He made a study of transvestites in the late 1960s. He admits that, unlike his work on the Oakland Police, there was no participant observation. He re-used the survey of 262 transvestites from Transvestia magazine, supplemented by interviews with seven transvestites (four anglophone and three francophone – all, except one student, with good professional jobs) who responded to letters that he put in the Montréal Star and Montréal-Matin. He read a paper on this research at the American Sociological Association annual meeting in San Francisco, September, 1969. This was the same meeting of the ASA that issued a public declaration endorsing the rights of gays and other sexual minorities.

Buckner’s academic portrait of heterosexual transvestism was of a pathology.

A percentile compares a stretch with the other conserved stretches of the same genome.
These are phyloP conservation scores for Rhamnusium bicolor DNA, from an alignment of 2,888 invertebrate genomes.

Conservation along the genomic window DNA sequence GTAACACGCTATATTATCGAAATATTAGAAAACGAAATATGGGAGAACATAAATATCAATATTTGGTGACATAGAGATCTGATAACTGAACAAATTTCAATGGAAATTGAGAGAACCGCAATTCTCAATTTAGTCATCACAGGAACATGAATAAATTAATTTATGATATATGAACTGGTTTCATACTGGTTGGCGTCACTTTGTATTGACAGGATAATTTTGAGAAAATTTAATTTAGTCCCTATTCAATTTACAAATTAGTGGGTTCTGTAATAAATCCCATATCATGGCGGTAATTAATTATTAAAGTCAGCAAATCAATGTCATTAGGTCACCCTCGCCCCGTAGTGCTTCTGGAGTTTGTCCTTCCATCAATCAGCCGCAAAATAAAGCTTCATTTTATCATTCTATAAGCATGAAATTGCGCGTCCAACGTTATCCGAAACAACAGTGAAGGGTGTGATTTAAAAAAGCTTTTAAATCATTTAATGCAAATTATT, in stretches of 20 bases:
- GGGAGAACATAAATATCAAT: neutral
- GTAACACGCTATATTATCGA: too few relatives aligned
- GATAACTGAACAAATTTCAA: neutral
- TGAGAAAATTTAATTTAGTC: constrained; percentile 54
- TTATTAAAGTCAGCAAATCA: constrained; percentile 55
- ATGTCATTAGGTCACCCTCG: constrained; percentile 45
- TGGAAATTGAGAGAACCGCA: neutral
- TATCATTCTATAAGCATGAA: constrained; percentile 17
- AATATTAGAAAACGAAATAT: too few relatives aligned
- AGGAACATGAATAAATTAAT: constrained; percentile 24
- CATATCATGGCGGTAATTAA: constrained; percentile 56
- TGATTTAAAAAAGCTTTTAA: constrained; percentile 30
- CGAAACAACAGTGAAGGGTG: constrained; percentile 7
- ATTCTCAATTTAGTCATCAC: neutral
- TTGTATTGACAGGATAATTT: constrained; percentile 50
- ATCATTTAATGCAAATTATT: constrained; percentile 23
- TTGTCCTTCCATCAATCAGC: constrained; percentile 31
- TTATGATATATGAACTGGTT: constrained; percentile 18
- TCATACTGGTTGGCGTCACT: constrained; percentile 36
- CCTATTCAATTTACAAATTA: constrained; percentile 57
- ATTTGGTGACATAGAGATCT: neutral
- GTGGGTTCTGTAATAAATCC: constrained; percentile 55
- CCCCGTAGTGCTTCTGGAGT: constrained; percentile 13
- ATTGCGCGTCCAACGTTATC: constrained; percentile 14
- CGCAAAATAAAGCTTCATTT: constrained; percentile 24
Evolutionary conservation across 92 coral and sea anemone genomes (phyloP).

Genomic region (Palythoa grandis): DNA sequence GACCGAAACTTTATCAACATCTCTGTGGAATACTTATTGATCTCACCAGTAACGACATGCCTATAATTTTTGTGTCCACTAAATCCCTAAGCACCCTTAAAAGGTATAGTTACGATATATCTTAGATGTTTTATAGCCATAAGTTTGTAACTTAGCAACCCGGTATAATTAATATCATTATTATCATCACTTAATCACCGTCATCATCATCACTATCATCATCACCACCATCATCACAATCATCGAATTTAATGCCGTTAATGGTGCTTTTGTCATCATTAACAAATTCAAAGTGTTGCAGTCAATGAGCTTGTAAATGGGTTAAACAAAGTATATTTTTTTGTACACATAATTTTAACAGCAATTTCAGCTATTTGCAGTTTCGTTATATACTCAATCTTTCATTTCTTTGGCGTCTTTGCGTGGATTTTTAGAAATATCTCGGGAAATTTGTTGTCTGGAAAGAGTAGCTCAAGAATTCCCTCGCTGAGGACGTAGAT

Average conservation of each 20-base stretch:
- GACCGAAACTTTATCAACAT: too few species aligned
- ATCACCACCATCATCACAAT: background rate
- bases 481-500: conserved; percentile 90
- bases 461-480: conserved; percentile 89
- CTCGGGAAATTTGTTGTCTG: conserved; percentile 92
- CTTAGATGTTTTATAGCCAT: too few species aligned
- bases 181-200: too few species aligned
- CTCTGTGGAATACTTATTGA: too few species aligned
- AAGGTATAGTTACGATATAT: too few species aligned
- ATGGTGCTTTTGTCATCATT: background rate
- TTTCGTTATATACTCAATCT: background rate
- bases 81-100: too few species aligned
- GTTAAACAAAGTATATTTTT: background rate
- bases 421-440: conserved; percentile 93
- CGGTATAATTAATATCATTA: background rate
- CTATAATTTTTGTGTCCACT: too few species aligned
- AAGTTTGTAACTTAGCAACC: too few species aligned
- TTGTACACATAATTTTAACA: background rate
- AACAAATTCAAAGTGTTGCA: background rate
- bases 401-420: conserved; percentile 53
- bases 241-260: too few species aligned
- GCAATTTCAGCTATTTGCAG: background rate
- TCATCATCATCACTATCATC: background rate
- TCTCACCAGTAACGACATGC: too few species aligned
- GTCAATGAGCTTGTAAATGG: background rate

“The heterosexual transvestite provides an interesting example of a socially induced "pathology" because he seems to have internalized part of a social relationship, and acts toward himself in a way that a normal person acts toward a socio-sexually significant other.”
“The transvestite is blocked from achieving either the cultural goal of normal heterosexual masculine functioning, a goal which he shares, or the common variant, homosexuality. His response to this double blockage is to create a miniature society within himself in which he can achieve a cultural goal without following the cultural pattern of achieving it through interpersonal relationships.”
His position is that there is no biologic etiology. He proposes a five-step model:
1. “In most cases, although not absolutely all, the first step in becoming a transvestite comes between the ages of about five and fourteen from the association of some item of feminine wearing apparel with sexual gratification, usually through masturbation.”
2. “The second step in becoming a transvestite comes when the youth perceives some heterosexual difficulties...”
3. “The third step in becoming a transvestite is the blockage of the homosexual outlet. ”
4. “The fourth step in becoming a transvestite involves this elaboration of masturbation fantasies into the development of a feminine self. ”